The Importance Of Loneliness In Mary Shelley's Frankenstein

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Frankenstein conjures up an image of a mindless, green monster running and grunting with its arms straight out! Readers that study Frankenstein by Mary Shelley do find a monster like and frightening creature, but it is definitely not mindless. This creature, created and rejected by victor Frankenstein, teaches himself human language and thereby comes to understand and experience human emotions. The most prominent emotion, which directs the choices he makes, is loneliness, and this has tragic results. Then there is victor Frankenstein who is plagued by the secrets he keeps and therefore leads a joyless life. Mary Shelley 's timeless story seeks to help readers beware of alleviating loneliness through valuing others, and she warns readers that living a life of secrecy drains the joy out of life. The human condition of loneliness triggered many of the events in this book. This creature that Victor Frankenstein forged from cadavers was immediately abandoned. Right after Victor created this innocent monster, he fled from him out of fear. This left the monster with nothing and no one. Victor created this creature with no consideration if the monster might have feelings or not.“Victor does not think about the feelings of the creature he produces. He is concerned only with the scientific tools which give him control and power.”…show more content…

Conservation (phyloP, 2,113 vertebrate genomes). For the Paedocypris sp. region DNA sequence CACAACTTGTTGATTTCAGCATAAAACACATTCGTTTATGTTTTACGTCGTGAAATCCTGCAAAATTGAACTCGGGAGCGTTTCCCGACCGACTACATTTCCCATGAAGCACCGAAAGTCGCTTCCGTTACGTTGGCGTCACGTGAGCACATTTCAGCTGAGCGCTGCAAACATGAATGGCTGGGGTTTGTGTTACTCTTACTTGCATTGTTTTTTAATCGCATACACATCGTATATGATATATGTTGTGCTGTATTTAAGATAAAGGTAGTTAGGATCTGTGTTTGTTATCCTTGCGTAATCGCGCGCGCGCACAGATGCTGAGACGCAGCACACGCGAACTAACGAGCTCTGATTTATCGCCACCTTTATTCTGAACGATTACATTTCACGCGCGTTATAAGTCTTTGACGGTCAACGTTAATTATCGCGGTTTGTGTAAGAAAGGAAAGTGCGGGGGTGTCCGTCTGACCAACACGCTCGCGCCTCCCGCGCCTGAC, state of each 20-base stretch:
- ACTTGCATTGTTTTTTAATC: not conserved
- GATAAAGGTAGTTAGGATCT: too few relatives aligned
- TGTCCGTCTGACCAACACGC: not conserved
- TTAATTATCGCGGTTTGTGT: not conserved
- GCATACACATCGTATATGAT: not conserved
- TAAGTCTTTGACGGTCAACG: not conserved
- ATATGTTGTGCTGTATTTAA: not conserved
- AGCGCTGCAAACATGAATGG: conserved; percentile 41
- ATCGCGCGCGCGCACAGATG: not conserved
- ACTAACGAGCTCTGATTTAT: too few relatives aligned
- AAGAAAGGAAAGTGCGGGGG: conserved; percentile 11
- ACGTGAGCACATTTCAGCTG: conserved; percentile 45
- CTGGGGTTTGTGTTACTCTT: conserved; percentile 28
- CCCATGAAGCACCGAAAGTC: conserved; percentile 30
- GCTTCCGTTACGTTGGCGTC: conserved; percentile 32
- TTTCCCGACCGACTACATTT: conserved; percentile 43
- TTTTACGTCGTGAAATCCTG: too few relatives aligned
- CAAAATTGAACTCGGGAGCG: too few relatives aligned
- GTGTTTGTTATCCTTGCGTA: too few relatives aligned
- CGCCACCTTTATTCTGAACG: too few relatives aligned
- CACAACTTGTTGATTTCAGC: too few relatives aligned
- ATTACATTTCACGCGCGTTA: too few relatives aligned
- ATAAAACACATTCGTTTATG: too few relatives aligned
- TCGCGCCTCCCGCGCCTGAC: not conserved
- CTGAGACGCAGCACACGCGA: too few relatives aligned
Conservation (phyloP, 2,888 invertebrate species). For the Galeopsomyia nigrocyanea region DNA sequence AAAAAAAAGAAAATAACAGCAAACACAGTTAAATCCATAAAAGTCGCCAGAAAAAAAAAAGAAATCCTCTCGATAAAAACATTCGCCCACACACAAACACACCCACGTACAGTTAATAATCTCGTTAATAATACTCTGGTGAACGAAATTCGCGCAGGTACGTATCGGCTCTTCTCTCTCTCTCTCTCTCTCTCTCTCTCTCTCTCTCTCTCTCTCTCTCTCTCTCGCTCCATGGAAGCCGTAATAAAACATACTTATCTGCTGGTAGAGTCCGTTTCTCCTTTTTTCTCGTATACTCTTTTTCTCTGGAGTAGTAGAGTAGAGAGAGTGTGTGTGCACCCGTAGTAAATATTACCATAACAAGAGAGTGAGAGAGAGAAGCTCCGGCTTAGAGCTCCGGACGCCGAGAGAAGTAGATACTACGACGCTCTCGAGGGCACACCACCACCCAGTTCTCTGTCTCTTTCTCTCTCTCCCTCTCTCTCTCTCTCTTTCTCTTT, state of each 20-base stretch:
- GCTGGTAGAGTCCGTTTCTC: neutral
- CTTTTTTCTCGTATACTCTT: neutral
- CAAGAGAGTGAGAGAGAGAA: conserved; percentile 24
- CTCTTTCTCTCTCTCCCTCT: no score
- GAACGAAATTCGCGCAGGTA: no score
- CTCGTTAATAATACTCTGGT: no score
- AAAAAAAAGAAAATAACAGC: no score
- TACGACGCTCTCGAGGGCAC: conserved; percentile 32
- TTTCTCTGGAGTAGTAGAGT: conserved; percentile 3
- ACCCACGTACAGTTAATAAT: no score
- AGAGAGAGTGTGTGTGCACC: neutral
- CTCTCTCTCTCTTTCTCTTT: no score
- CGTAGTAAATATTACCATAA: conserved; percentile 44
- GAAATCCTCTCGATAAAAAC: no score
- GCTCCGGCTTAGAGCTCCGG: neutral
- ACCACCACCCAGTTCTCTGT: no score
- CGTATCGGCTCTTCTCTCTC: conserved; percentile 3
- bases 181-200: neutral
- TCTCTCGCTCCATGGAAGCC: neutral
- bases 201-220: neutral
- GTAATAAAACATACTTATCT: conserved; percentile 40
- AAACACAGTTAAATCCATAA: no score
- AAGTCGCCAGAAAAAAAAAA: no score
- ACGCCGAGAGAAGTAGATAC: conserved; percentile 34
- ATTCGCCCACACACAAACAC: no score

It pinpoints the trappings that loneliness and secrecy have on humans, as Mary Shelley did so well. She hit home with the spot on descriptions of the character’s behaviors in contrast to the problems they were dealing with. Her perspective displayed how humans deal with loneliness and secrecy, and she wants people to know what it does to them. This could very well be a warning to our society today, and the future. Shelley desires that society not consider anyone an outcast, and that keeping secrets never turns out well for
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